Malaria Prevention May Soon Include Monoclonal Antibodies and Vaccines
One dose of a new monoclonal antibody discovered and developed at the US National Institutes of Health (NIH) safely prevented malaria for up to nine months in people exposed to the malaria parasite.
This clinical trial is the first to demonstrate that a monoclonal antibody can prevent malaria in people.
“Malaria continues to be a major cause of illness and death in many regions of the world, especially in infants and young children," stated Director Anthony S. Fauci, M.D.
“The results reported suggest that a single infusion of a monoclonal antibody can (temporary) protect people from malaria."
The findings were published in The New England Journal of Medicine on August 11, 2021.
According to the WHO, malaria is caused by Plasmodium parasites, transmitted to people through the bite of an infected mosquito. The mosquito injects the parasites in a form called sporozoites into the skin and bloodstream.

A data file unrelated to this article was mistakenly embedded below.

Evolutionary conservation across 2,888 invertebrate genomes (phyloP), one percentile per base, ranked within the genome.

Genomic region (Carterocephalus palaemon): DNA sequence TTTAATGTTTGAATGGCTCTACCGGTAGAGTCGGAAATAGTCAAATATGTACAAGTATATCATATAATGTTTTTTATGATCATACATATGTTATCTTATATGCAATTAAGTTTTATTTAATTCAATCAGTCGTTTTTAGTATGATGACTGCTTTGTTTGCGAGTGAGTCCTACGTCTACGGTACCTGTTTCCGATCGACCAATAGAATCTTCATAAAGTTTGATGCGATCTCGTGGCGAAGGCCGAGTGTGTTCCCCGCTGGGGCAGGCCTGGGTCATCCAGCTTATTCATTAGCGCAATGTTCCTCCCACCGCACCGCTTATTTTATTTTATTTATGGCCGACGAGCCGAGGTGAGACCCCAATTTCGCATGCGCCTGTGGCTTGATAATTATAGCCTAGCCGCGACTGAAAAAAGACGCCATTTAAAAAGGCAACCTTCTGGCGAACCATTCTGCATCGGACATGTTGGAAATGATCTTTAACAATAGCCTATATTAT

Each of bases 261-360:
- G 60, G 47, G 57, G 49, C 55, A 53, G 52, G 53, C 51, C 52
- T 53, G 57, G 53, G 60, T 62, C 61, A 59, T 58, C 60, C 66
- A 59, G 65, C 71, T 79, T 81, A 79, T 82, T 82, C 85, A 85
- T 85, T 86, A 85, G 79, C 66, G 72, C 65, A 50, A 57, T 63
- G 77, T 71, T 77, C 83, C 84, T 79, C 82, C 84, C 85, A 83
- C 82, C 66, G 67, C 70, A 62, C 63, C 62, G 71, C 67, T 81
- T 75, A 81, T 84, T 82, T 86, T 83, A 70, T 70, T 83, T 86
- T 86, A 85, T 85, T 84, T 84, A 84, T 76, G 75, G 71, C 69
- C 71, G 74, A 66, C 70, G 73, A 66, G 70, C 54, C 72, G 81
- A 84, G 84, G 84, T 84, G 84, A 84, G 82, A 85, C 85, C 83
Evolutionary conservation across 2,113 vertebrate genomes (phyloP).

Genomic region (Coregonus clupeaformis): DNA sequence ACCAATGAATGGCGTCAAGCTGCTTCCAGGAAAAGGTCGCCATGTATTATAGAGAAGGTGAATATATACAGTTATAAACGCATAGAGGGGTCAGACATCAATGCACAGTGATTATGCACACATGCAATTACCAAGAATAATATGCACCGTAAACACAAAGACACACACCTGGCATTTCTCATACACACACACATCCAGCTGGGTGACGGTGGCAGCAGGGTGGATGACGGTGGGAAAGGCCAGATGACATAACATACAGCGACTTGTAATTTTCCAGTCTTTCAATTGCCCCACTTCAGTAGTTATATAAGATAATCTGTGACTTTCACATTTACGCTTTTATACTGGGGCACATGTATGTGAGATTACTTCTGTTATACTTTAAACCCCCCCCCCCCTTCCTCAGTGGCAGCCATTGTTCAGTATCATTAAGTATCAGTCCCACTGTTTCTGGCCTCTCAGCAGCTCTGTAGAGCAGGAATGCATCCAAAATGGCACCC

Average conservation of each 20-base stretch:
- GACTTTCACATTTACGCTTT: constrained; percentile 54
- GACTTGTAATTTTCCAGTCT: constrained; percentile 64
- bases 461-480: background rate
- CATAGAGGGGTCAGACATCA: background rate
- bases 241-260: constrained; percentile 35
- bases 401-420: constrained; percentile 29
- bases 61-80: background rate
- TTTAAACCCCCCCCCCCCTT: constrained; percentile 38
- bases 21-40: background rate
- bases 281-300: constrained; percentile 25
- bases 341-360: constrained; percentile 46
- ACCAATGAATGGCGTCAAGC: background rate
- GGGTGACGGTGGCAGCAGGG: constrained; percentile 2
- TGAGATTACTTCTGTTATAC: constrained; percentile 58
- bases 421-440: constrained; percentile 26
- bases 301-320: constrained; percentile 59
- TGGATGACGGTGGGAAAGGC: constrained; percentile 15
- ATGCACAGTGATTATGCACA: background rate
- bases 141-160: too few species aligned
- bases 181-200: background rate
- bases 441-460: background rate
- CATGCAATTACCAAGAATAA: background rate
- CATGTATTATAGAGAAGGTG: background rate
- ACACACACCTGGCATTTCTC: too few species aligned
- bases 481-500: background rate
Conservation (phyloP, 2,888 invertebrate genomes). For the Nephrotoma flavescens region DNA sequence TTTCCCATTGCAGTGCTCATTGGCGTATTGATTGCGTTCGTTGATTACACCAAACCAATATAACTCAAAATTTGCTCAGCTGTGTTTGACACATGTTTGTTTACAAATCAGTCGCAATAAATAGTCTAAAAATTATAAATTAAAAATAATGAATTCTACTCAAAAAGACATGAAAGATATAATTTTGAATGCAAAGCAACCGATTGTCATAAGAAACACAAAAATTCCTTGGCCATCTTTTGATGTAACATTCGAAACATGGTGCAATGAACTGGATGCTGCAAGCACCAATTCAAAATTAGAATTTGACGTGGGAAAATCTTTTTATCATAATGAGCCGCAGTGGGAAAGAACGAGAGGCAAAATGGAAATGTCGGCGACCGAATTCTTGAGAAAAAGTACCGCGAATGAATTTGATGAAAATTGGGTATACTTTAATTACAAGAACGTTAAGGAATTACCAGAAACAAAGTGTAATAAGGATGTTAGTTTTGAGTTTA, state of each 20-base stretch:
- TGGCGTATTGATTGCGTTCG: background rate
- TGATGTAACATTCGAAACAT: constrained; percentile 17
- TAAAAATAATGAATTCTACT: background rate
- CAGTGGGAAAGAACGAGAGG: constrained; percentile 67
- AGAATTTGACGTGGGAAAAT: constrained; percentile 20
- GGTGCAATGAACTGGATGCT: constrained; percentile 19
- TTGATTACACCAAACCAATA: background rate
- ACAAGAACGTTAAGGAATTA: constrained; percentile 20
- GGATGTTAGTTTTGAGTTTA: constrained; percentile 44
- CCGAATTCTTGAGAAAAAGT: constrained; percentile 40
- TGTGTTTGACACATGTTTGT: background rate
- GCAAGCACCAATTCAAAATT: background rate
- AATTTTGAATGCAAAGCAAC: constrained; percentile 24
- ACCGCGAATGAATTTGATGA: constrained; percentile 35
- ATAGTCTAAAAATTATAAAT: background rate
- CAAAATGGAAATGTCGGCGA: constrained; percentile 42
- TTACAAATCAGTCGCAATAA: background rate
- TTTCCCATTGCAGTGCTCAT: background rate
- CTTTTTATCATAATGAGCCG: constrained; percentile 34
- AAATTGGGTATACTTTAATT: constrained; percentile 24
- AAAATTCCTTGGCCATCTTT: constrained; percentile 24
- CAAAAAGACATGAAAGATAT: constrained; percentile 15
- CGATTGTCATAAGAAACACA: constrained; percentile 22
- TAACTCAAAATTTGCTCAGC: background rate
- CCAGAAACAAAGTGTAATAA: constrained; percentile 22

An estimated 229 million malaria cases occurred worldwide in 2019, resulting in an estimated 409,000 deaths, mostly in children in sub-Saharan Africa. The vast majority of cases in the USA are in travelers returning from countries where malaria transmission occurs.
As of August 12, 2021, the U.S. FDA had not Approved a malaria vaccine.
However, GSK's Mosquirix RTS, S/AS01e, is a recombinant vaccine consisting of the P. falciparum circumsporozoite protein (CSP) from the pre-erythrocytic stage. Mosquirix is being tested in three African countries, aiming to trigger the immune system to defend against the first stages when the Plasmodium falciparum malaria parasite enters the human host’s bloodstream through a mosquito bite and infects liver cells.
And BioNTech SE announced on July 26, 2021, it intends to build on its success in COVID-19 by developing the first vaccine for malaria based on mRNA technology, planning to start clinical testing in late 2022.